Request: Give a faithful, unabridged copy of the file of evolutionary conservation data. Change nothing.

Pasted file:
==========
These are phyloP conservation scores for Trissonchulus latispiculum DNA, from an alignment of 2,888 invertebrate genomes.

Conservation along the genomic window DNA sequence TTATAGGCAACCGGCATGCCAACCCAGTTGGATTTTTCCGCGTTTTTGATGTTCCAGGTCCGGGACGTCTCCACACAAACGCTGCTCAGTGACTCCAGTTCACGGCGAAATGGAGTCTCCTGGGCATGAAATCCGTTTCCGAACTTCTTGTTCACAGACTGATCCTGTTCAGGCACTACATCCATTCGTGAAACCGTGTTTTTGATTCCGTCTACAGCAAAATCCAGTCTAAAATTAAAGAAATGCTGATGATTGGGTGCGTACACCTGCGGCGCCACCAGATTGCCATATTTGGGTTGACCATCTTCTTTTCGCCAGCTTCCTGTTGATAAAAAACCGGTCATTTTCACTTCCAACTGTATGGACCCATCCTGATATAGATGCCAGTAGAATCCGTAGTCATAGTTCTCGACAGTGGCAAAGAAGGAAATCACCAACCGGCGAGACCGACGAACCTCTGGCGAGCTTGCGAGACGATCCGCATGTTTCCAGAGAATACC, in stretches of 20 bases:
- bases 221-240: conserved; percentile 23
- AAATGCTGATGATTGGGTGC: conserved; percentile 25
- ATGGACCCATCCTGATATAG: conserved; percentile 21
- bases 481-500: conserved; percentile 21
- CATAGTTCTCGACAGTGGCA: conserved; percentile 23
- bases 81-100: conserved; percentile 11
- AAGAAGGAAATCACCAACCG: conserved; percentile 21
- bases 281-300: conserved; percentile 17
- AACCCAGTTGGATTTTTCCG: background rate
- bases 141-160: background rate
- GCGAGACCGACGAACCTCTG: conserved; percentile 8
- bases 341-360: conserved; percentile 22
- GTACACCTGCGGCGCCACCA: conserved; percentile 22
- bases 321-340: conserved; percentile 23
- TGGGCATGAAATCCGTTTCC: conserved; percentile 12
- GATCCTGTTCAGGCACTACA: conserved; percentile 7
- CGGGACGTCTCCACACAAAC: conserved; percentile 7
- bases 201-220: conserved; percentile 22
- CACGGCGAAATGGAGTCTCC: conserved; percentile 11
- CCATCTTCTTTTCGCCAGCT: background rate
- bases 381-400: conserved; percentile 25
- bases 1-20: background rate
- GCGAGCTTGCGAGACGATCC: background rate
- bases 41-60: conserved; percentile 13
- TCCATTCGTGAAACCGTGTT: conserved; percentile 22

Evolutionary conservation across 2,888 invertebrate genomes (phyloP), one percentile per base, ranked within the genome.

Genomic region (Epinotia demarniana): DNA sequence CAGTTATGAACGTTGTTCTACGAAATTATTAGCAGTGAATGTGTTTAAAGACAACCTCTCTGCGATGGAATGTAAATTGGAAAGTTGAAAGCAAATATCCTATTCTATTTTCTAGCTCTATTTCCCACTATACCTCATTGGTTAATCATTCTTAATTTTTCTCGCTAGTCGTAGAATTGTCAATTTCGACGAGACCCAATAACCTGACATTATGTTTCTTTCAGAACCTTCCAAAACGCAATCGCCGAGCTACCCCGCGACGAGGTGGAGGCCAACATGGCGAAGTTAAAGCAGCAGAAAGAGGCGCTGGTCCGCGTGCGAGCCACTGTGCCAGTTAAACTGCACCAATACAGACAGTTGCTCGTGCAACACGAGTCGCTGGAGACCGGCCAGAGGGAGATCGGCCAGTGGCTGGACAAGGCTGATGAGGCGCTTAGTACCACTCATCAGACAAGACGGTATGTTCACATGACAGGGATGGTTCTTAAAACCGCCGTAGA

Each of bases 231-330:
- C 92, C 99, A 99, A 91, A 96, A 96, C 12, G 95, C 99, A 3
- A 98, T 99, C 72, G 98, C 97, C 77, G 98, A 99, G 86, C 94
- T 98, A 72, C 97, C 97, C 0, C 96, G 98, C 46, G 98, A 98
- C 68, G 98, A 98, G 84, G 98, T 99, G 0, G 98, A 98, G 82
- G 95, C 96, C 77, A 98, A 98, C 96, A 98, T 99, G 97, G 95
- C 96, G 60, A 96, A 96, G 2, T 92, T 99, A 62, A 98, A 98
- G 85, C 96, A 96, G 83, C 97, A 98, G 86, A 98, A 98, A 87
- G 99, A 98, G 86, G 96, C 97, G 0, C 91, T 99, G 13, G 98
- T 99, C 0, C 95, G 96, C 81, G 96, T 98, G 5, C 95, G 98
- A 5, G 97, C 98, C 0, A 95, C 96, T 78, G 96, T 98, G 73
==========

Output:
These are phyloP conservation scores for Trissonchulus latispiculum DNA, from an alignment of 2,888 invertebrate genomes.

Conservation along the genomic window DNA sequence TTATAGGCAACCGGCATGCCAACCCAGTTGGATTTTTCCGCGTTTTTGATGTTCCAGGTCCGGGACGTCTCCACACAAACGCTGCTCAGTGACTCCAGTTCACGGCGAAATGGAGTCTCCTGGGCATGAAATCCGTTTCCGAACTTCTTGTTCACAGACTGATCCTGTTCAGGCACTACATCCATTCGTGAAACCGTGTTTTTGATTCCGTCTACAGCAAAATCCAGTCTAAAATTAAAGAAATGCTGATGATTGGGTGCGTACACCTGCGGCGCCACCAGATTGCCATATTTGGGTTGACCATCTTCTTTTCGCCAGCTTCCTGTTGATAAAAAACCGGTCATTTTCACTTCCAACTGTATGGACCCATCCTGATATAGATGCCAGTAGAATCCGTAGTCATAGTTCTCGACAGTGGCAAAGAAGGAAATCACCAACCGGCGAGACCGACGAACCTCTGGCGAGCTTGCGAGACGATCCGCATGTTTCCAGAGAATACC, in stretches of 20 bases:
- bases 221-240: conserved; percentile 23
- AAATGCTGATGATTGGGTGC: conserved; percentile 25
- ATGGACCCATCCTGATATAG: conserved; percentile 21
- bases 481-500: conserved; percentile 21
- CATAGTTCTCGACAGTGGCA: conserved; percentile 23
- bases 81-100: conserved; percentile 11
- AAGAAGGAAATCACCAACCG: conserved; percentile 21
- bases 281-300: conserved; percentile 17
- AACCCAGTTGGATTTTTCCG: background rate
- bases 141-160: background rate
- GCGAGACCGACGAACCTCTG: conserved; percentile 8
- bases 341-360: conserved; percentile 22
- GTACACCTGCGGCGCCACCA: conserved; percentile 22
- bases 321-340: conserved; percentile 23
- TGGGCATGAAATCCGTTTCC: conserved; percentile 12
- GATCCTGTTCAGGCACTACA: conserved; percentile 7
- CGGGACGTCTCCACACAAAC: conserved; percentile 7
- bases 201-220: conserved; percentile 22
- CACGGCGAAATGGAGTCTCC: conserved; percentile 11
- CCATCTTCTTTTCGCCAGCT: background rate
- bases 381-400: conserved; percentile 25
- bases 1-20: background rate
- GCGAGCTTGCGAGACGATCC: background rate
- bases 41-60: conserved; percentile 13
- TCCATTCGTGAAACCGTGTT: conserved; percentile 22

Evolutionary conservation across 2,888 invertebrate genomes (phyloP), one percentile per base, ranked within the genome.

Genomic region (Epinotia demarniana): DNA sequence CAGTTATGAACGTTGTTCTACGAAATTATTAGCAGTGAATGTGTTTAAAGACAACCTCTCTGCGATGGAATGTAAATTGGAAAGTTGAAAGCAAATATCCTATTCTATTTTCTAGCTCTATTTCCCACTATACCTCATTGGTTAATCATTCTTAATTTTTCTCGCTAGTCGTAGAATTGTCAATTTCGACGAGACCCAATAACCTGACATTATGTTTCTTTCAGAACCTTCCAAAACGCAATCGCCGAGCTACCCCGCGACGAGGTGGAGGCCAACATGGCGAAGTTAAAGCAGCAGAAAGAGGCGCTGGTCCGCGTGCGAGCCACTGTGCCAGTTAAACTGCACCAATACAGACAGTTGCTCGTGCAACACGAGTCGCTGGAGACCGGCCAGAGGGAGATCGGCCAGTGGCTGGACAAGGCTGATGAGGCGCTTAGTACCACTCATCAGACAAGACGGTATGTTCACATGACAGGGATGGTTCTTAAAACCGCCGTAGA

Each of bases 231-330:
- C 92, C 99, A 99, A 91, A 96, A 96, C 12, G 95, C 99, A 3
- A 98, T 99, C 72, G 98, C 97, C 77, G 98, A 99, G 86, C 94
- T 98, A 72, C 97, C 97, C 0, C 96, G 98, C 46, G 98, A 98
- C 68, G 98, A 98, G 84, G 98, T 99, G 0, G 98, A 98, G 82
- G 95, C 96, C 77, A 98, A 98, C 96, A 98, T 99, G 97, G 95
- C 96, G 60, A 96, A 96, G 2, T 92, T 99, A 62, A 98, A 98
- G 85, C 96, A 96, G 83, C 97, A 98, G 86, A 98, A 98, A 87
- G 99, A 98, G 86, G 96, C 97, G 0, C 91, T 99, G 13, G 98
- T 99, C 0, C 95, G 96, C 81, G 96, T 98, G 5, C 95, G 98
- A 5, G 97, C 98, C 0, A 95, C 96, T 78, G 96, T 98, G 73